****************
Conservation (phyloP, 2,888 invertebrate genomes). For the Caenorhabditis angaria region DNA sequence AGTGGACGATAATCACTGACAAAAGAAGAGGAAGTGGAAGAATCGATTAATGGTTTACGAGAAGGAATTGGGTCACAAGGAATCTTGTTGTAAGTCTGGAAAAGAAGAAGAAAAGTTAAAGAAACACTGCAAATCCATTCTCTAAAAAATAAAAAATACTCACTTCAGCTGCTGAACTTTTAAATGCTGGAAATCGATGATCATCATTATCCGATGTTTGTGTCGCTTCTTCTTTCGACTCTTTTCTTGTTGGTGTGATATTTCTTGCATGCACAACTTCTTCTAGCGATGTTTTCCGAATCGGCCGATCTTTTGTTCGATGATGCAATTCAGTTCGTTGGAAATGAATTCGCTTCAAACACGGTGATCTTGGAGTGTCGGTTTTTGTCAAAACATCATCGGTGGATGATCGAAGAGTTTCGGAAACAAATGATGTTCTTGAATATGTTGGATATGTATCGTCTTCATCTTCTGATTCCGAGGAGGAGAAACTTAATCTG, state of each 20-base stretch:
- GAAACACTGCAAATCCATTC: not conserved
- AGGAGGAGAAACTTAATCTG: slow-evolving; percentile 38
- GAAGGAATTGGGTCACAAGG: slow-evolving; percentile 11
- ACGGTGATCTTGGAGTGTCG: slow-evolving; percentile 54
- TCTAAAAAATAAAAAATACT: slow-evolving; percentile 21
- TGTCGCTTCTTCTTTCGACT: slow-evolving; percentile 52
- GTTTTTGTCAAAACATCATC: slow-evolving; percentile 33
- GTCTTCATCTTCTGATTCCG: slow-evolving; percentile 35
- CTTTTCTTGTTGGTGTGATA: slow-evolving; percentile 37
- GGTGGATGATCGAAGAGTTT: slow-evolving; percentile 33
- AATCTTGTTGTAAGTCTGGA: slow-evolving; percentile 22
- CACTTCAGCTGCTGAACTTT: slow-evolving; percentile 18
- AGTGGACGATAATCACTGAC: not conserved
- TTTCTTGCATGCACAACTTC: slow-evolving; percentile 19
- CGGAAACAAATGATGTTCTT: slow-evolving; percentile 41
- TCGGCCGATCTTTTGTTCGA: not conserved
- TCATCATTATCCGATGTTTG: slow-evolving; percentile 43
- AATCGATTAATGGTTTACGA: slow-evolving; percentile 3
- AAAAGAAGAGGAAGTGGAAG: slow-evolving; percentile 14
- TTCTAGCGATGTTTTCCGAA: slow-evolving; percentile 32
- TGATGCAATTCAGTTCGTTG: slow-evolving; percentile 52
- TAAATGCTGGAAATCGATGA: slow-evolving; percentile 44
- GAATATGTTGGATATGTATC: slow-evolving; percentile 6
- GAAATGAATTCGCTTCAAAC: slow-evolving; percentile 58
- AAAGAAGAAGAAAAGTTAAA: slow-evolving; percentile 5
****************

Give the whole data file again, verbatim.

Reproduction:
Conservation (phyloP, 2,888 invertebrate genomes). For the Caenorhabditis angaria region DNA sequence AGTGGACGATAATCACTGACAAAAGAAGAGGAAGTGGAAGAATCGATTAATGGTTTACGAGAAGGAATTGGGTCACAAGGAATCTTGTTGTAAGTCTGGAAAAGAAGAAGAAAAGTTAAAGAAACACTGCAAATCCATTCTCTAAAAAATAAAAAATACTCACTTCAGCTGCTGAACTTTTAAATGCTGGAAATCGATGATCATCATTATCCGATGTTTGTGTCGCTTCTTCTTTCGACTCTTTTCTTGTTGGTGTGATATTTCTTGCATGCACAACTTCTTCTAGCGATGTTTTCCGAATCGGCCGATCTTTTGTTCGATGATGCAATTCAGTTCGTTGGAAATGAATTCGCTTCAAACACGGTGATCTTGGAGTGTCGGTTTTTGTCAAAACATCATCGGTGGATGATCGAAGAGTTTCGGAAACAAATGATGTTCTTGAATATGTTGGATATGTATCGTCTTCATCTTCTGATTCCGAGGAGGAGAAACTTAATCTG, state of each 20-base stretch:
- GAAACACTGCAAATCCATTC: not conserved
- AGGAGGAGAAACTTAATCTG: slow-evolving; percentile 38
- GAAGGAATTGGGTCACAAGG: slow-evolving; percentile 11
- ACGGTGATCTTGGAGTGTCG: slow-evolving; percentile 54
- TCTAAAAAATAAAAAATACT: slow-evolving; percentile 21
- TGTCGCTTCTTCTTTCGACT: slow-evolving; percentile 52
- GTTTTTGTCAAAACATCATC: slow-evolving; percentile 33
- GTCTTCATCTTCTGATTCCG: slow-evolving; percentile 35
- CTTTTCTTGTTGGTGTGATA: slow-evolving; percentile 37
- GGTGGATGATCGAAGAGTTT: slow-evolving; percentile 33
- AATCTTGTTGTAAGTCTGGA: slow-evolving; percentile 22
- CACTTCAGCTGCTGAACTTT: slow-evolving; percentile 18
- AGTGGACGATAATCACTGAC: not conserved
- TTTCTTGCATGCACAACTTC: slow-evolving; percentile 19
- CGGAAACAAATGATGTTCTT: slow-evolving; percentile 41
- TCGGCCGATCTTTTGTTCGA: not conserved
- TCATCATTATCCGATGTTTG: slow-evolving; percentile 43
- AATCGATTAATGGTTTACGA: slow-evolving; percentile 3
- AAAAGAAGAGGAAGTGGAAG: slow-evolving; percentile 14
- TTCTAGCGATGTTTTCCGAA: slow-evolving; percentile 32
- TGATGCAATTCAGTTCGTTG: slow-evolving; percentile 52
- TAAATGCTGGAAATCGATGA: slow-evolving; percentile 44
- GAATATGTTGGATATGTATC: slow-evolving; percentile 6
- GAAATGAATTCGCTTCAAAC: slow-evolving; percentile 58
- AAAGAAGAAGAAAAGTTAAA: slow-evolving; percentile 5